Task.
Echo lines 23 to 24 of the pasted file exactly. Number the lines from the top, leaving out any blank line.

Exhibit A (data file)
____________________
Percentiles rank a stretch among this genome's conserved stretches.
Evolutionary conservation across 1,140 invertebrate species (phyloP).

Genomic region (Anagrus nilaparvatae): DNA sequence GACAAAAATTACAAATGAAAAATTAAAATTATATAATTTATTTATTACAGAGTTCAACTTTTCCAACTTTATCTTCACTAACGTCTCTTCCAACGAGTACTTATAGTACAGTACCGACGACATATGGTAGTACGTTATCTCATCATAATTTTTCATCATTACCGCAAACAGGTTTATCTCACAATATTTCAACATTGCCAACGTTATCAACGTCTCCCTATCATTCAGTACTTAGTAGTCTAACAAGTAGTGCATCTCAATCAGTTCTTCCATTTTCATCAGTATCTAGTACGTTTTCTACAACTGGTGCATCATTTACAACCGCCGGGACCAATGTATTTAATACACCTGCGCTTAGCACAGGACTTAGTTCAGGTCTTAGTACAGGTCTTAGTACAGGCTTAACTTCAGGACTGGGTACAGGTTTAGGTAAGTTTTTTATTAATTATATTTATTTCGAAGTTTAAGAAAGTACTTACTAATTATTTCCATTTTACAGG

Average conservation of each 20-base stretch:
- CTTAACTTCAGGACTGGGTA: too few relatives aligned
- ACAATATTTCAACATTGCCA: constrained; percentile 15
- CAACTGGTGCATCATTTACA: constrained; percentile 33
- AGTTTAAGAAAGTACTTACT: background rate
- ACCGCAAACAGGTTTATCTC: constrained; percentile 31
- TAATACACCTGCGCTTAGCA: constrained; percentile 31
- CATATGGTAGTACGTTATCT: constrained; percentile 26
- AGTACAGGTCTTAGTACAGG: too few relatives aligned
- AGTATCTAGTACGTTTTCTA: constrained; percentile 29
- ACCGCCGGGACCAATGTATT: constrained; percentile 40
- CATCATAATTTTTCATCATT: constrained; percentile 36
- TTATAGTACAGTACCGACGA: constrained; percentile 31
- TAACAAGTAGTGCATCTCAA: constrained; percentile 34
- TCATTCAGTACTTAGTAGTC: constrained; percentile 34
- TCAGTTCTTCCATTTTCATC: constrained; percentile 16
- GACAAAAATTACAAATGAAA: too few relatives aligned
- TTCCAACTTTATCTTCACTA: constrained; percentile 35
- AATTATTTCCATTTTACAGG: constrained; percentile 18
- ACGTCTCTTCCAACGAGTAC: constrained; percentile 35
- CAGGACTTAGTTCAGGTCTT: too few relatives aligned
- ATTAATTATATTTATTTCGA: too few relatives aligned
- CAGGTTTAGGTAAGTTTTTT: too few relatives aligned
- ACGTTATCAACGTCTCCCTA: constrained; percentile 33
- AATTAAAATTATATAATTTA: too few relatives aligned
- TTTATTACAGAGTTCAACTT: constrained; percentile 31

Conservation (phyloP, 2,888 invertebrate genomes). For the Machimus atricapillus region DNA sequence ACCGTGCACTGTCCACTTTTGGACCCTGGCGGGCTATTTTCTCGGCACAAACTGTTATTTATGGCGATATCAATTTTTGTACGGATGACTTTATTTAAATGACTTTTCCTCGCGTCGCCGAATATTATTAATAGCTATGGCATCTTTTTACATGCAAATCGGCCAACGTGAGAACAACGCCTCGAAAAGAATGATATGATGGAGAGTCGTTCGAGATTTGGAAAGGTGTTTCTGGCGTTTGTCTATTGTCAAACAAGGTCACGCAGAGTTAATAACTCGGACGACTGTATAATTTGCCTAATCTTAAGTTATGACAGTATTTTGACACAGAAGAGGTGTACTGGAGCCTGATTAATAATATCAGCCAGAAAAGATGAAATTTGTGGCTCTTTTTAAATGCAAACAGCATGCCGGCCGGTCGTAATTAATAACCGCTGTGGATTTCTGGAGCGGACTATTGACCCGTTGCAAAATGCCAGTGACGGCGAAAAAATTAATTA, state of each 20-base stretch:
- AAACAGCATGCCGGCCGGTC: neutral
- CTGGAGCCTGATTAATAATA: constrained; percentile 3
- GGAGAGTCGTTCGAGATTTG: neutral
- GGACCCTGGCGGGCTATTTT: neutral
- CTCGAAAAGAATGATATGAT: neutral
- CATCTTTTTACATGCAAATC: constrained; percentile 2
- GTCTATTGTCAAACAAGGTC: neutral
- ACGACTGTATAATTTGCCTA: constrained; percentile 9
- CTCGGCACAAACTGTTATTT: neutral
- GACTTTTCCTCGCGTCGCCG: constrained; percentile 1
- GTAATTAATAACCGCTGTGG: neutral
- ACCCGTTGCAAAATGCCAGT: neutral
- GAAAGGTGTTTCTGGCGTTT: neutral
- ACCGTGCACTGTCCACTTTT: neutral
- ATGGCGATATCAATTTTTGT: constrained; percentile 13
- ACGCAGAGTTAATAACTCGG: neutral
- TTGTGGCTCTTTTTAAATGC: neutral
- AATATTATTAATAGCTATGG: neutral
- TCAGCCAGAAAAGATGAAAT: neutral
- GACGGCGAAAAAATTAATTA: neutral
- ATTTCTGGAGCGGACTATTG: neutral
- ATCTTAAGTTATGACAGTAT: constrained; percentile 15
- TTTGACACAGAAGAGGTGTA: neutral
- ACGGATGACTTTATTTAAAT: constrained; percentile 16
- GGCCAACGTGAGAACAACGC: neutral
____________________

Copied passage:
- ACGTCTCTTCCAACGAGTAC: constrained; percentile 35
- CAGGACTTAGTTCAGGTCTT: too few relatives aligned